• FLIM;
  • multiphoton microscopy;
  • time-gating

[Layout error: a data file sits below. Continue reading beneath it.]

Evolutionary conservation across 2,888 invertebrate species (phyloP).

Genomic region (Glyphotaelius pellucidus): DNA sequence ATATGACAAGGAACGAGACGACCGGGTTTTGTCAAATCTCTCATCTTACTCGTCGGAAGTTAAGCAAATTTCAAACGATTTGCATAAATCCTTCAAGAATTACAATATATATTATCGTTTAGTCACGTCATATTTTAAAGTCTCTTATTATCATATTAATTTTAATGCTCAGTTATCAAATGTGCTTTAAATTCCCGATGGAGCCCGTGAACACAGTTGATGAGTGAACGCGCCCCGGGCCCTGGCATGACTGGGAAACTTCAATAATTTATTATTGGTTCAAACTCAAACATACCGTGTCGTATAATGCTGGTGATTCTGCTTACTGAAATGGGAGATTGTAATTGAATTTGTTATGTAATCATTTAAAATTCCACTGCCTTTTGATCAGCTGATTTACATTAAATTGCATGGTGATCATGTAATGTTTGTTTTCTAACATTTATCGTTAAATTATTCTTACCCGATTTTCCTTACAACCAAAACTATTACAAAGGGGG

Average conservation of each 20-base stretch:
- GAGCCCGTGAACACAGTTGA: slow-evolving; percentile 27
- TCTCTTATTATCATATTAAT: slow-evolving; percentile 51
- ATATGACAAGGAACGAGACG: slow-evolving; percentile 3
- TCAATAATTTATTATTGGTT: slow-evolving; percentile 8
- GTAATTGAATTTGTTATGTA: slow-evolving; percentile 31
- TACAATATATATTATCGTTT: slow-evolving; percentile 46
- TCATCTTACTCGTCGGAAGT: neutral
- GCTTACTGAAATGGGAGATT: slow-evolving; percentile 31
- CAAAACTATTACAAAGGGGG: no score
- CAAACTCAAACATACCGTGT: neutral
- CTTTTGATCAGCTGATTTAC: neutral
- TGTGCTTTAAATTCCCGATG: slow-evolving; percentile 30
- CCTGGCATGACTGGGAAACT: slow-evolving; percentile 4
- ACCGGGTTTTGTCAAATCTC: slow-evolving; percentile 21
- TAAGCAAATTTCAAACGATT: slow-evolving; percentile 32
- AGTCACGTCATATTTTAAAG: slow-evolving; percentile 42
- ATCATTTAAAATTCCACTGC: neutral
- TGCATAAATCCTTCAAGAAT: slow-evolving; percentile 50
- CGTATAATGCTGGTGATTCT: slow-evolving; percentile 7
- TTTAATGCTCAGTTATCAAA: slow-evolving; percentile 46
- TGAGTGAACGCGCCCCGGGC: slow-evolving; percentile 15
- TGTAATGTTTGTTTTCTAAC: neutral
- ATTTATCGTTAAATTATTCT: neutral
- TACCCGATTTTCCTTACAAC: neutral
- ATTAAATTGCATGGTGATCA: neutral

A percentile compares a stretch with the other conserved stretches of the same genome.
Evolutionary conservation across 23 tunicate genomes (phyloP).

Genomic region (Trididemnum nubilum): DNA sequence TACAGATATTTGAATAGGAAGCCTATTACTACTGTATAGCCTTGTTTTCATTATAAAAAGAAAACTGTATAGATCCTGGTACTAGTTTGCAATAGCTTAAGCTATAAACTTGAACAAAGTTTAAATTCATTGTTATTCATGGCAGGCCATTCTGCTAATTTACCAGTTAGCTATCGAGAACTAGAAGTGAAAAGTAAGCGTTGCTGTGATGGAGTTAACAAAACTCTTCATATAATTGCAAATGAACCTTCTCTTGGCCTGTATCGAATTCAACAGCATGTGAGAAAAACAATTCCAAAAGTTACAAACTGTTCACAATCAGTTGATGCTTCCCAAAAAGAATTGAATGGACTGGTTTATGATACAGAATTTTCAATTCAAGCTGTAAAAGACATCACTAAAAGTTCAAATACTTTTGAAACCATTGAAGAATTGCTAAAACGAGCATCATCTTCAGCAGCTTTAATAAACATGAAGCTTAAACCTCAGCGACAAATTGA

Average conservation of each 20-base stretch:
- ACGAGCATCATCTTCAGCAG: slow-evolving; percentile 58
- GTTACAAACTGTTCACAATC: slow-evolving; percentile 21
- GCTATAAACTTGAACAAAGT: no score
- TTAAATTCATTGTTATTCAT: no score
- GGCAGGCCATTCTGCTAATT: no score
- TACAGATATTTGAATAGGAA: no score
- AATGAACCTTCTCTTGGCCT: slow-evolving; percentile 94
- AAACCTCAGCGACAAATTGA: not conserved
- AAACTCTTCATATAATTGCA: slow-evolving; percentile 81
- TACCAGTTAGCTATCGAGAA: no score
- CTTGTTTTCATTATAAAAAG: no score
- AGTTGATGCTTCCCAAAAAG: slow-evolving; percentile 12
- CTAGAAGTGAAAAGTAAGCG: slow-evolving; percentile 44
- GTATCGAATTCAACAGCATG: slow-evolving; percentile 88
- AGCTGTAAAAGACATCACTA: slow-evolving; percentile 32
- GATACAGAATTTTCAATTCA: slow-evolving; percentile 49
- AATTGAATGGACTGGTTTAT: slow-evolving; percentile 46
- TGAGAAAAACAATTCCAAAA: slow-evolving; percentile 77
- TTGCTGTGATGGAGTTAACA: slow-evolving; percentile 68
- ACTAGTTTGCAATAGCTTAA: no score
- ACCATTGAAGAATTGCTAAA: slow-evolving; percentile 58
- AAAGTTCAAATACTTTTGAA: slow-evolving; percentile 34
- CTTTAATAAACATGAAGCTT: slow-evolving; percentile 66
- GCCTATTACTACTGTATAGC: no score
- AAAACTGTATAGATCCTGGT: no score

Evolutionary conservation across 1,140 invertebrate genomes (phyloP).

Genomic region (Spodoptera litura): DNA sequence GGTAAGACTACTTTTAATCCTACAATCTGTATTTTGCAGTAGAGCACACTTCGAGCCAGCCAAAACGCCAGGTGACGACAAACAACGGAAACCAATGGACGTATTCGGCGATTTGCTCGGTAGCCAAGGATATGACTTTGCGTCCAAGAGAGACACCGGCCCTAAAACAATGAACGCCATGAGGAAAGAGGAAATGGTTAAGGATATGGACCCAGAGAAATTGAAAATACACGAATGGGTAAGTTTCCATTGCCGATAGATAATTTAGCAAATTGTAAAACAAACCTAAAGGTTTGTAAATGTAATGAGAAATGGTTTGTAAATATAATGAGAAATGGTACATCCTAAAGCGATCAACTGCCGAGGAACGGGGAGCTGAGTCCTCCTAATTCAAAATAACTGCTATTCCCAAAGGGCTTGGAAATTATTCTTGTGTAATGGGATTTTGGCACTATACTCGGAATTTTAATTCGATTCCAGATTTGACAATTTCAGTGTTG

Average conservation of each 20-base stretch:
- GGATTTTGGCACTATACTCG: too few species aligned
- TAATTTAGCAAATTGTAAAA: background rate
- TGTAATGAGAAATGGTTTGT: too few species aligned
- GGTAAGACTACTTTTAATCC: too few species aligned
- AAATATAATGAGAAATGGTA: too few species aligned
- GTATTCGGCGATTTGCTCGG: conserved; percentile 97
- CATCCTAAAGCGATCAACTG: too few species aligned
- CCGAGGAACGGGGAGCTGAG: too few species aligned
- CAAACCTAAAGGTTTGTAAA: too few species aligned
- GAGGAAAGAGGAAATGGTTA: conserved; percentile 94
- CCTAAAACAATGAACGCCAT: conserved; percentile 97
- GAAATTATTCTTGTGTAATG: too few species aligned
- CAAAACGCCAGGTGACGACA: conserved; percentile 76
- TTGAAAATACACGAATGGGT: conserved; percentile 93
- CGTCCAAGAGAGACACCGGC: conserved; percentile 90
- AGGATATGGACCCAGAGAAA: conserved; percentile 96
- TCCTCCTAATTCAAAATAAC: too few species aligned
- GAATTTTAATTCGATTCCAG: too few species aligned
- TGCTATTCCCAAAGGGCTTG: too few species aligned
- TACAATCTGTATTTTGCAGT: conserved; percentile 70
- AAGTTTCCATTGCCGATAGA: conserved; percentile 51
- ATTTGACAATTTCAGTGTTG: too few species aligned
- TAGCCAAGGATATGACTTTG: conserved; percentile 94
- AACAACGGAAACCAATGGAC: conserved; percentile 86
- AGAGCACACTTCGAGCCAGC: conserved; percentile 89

In this paper a detailed discussion is presented of the factors that affect the fluorescence lifetime imaging performance of a scanning microscope equipped with a single photon counting based, two- to eight-channel, time-gated detection system. In particular we discuss the sensitivity, lifetime resolution, acquisition speed, and the shortest lifetimes that can be measured. Detection systems equipped with four to eight time-gates are significantly more sensitive than the two time-gate system. Only minor sensitivity differences were found between systems with four or more time-gates. Experiments confirm that the lifetime resolution is dominated by photon statistics. The time response of the detector determines the shortest lifetimes that can be resolved; about 25 ps for fast MCP-PMTs and 300–400 ps for other detectors. The maximum count rate of fast MCP-PMTs, however, is 10–100 times lower than that of fast PMTs. Therefore, the acquisition speed with MCP-PMT based systems is limited. With a fast PMT operated close to its maximum count rate we were able to record a fluorescence lifetime image of a beating myocyte in less than one second.